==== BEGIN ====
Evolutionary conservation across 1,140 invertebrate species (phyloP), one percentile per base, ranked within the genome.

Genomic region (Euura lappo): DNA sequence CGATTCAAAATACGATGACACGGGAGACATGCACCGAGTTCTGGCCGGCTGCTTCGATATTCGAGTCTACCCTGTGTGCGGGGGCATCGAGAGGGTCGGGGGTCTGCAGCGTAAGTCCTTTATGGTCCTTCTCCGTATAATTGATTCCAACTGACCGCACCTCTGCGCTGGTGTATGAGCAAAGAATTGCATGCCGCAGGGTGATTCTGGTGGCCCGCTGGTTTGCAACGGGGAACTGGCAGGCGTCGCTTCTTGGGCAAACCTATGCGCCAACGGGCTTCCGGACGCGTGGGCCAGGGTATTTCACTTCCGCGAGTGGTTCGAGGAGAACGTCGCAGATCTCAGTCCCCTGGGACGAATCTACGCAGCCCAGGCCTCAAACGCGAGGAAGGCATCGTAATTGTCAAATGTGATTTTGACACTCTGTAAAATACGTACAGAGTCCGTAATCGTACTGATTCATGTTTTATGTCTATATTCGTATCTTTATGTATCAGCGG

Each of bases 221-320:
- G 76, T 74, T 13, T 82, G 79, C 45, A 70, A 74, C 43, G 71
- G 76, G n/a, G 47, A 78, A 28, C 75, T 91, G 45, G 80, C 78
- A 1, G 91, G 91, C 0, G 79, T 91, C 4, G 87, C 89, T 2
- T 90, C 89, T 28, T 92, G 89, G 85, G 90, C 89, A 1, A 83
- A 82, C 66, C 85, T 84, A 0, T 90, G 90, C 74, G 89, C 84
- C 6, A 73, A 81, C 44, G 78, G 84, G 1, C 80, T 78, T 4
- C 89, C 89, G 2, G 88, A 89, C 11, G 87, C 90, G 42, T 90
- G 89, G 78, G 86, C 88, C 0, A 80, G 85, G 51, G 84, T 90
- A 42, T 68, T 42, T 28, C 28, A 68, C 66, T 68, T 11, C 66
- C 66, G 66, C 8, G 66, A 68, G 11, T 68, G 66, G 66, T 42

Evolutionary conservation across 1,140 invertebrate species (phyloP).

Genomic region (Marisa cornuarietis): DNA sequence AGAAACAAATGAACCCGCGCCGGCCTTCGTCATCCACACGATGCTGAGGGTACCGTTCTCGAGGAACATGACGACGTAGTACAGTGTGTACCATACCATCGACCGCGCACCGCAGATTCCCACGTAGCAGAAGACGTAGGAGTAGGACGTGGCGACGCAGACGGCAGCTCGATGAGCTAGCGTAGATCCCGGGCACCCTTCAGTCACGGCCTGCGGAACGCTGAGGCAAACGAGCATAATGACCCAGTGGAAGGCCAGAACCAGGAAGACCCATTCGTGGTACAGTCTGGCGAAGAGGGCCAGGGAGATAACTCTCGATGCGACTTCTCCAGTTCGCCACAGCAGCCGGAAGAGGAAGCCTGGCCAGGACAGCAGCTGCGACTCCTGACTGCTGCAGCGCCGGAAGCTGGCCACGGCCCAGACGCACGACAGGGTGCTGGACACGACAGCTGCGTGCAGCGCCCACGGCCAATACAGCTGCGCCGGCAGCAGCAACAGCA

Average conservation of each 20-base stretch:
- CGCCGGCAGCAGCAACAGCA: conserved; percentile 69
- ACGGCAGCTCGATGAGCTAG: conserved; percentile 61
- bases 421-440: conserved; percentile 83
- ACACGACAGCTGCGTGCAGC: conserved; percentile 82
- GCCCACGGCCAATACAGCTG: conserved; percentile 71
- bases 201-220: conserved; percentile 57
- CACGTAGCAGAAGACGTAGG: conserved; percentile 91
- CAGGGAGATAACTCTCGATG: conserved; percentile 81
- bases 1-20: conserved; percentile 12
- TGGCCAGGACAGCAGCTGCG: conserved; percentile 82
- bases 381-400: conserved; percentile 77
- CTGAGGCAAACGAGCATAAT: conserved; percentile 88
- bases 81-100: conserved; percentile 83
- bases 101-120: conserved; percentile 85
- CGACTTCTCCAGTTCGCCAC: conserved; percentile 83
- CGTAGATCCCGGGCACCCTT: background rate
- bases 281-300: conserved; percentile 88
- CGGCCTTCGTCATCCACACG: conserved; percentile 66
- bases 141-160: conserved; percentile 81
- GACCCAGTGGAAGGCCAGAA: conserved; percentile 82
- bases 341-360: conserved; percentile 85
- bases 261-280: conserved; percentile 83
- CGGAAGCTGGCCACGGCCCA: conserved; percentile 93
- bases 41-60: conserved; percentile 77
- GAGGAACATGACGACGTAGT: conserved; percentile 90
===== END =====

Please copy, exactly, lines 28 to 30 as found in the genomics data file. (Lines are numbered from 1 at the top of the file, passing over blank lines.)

- CTGAGGCAAACGAGCATAAT: conserved; percentile 88
- bases 81-100: conserved; percentile 83
- bases 101-120: conserved; percentile 85